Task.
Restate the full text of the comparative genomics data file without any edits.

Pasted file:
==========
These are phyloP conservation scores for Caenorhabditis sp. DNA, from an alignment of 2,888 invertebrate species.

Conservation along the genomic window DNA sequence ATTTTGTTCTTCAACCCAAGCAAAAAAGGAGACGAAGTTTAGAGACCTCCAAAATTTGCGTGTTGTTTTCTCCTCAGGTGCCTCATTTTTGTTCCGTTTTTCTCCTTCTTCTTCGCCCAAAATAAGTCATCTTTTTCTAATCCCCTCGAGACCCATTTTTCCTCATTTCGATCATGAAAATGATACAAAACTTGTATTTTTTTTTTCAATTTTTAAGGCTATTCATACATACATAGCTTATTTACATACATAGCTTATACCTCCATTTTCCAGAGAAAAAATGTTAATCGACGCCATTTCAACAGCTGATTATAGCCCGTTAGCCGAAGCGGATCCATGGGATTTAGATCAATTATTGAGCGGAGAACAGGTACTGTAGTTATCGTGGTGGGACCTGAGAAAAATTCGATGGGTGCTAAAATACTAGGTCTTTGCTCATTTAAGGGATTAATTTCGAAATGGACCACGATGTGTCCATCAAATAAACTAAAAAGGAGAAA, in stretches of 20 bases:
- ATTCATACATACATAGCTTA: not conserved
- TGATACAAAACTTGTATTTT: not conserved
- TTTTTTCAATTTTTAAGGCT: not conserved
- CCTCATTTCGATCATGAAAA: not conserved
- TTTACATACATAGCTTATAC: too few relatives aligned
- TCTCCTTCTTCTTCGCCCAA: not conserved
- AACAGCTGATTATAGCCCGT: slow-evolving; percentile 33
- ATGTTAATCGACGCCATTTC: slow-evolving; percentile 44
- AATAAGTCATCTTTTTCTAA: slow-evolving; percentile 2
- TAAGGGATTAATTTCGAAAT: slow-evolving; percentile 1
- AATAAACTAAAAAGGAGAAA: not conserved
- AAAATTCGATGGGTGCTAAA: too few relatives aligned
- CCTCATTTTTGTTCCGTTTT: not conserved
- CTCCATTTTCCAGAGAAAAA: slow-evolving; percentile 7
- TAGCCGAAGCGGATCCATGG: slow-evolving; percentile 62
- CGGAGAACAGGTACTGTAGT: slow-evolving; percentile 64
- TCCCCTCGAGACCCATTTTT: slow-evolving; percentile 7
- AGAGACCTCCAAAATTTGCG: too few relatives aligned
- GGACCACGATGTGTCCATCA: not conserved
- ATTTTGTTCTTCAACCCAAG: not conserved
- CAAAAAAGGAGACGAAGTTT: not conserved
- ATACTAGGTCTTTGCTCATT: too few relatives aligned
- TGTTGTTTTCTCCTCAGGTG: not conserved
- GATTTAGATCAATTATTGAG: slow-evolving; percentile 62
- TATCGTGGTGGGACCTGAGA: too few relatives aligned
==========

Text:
These are phyloP conservation scores for Caenorhabditis sp. DNA, from an alignment of 2,888 invertebrate species.

Conservation along the genomic window DNA sequence ATTTTGTTCTTCAACCCAAGCAAAAAAGGAGACGAAGTTTAGAGACCTCCAAAATTTGCGTGTTGTTTTCTCCTCAGGTGCCTCATTTTTGTTCCGTTTTTCTCCTTCTTCTTCGCCCAAAATAAGTCATCTTTTTCTAATCCCCTCGAGACCCATTTTTCCTCATTTCGATCATGAAAATGATACAAAACTTGTATTTTTTTTTTCAATTTTTAAGGCTATTCATACATACATAGCTTATTTACATACATAGCTTATACCTCCATTTTCCAGAGAAAAAATGTTAATCGACGCCATTTCAACAGCTGATTATAGCCCGTTAGCCGAAGCGGATCCATGGGATTTAGATCAATTATTGAGCGGAGAACAGGTACTGTAGTTATCGTGGTGGGACCTGAGAAAAATTCGATGGGTGCTAAAATACTAGGTCTTTGCTCATTTAAGGGATTAATTTCGAAATGGACCACGATGTGTCCATCAAATAAACTAAAAAGGAGAAA, in stretches of 20 bases:
- ATTCATACATACATAGCTTA: not conserved
- TGATACAAAACTTGTATTTT: not conserved
- TTTTTTCAATTTTTAAGGCT: not conserved
- CCTCATTTCGATCATGAAAA: not conserved
- TTTACATACATAGCTTATAC: too few relatives aligned
- TCTCCTTCTTCTTCGCCCAA: not conserved
- AACAGCTGATTATAGCCCGT: slow-evolving; percentile 33
- ATGTTAATCGACGCCATTTC: slow-evolving; percentile 44
- AATAAGTCATCTTTTTCTAA: slow-evolving; percentile 2
- TAAGGGATTAATTTCGAAAT: slow-evolving; percentile 1
- AATAAACTAAAAAGGAGAAA: not conserved
- AAAATTCGATGGGTGCTAAA: too few relatives aligned
- CCTCATTTTTGTTCCGTTTT: not conserved
- CTCCATTTTCCAGAGAAAAA: slow-evolving; percentile 7
- TAGCCGAAGCGGATCCATGG: slow-evolving; percentile 62
- CGGAGAACAGGTACTGTAGT: slow-evolving; percentile 64
- TCCCCTCGAGACCCATTTTT: slow-evolving; percentile 7
- AGAGACCTCCAAAATTTGCG: too few relatives aligned
- GGACCACGATGTGTCCATCA: not conserved
- ATTTTGTTCTTCAACCCAAG: not conserved
- CAAAAAAGGAGACGAAGTTT: not conserved
- ATACTAGGTCTTTGCTCATT: too few relatives aligned
- TGTTGTTTTCTCCTCAGGTG: not conserved
- GATTTAGATCAATTATTGAG: slow-evolving; percentile 62
- TATCGTGGTGGGACCTGAGA: too few relatives aligned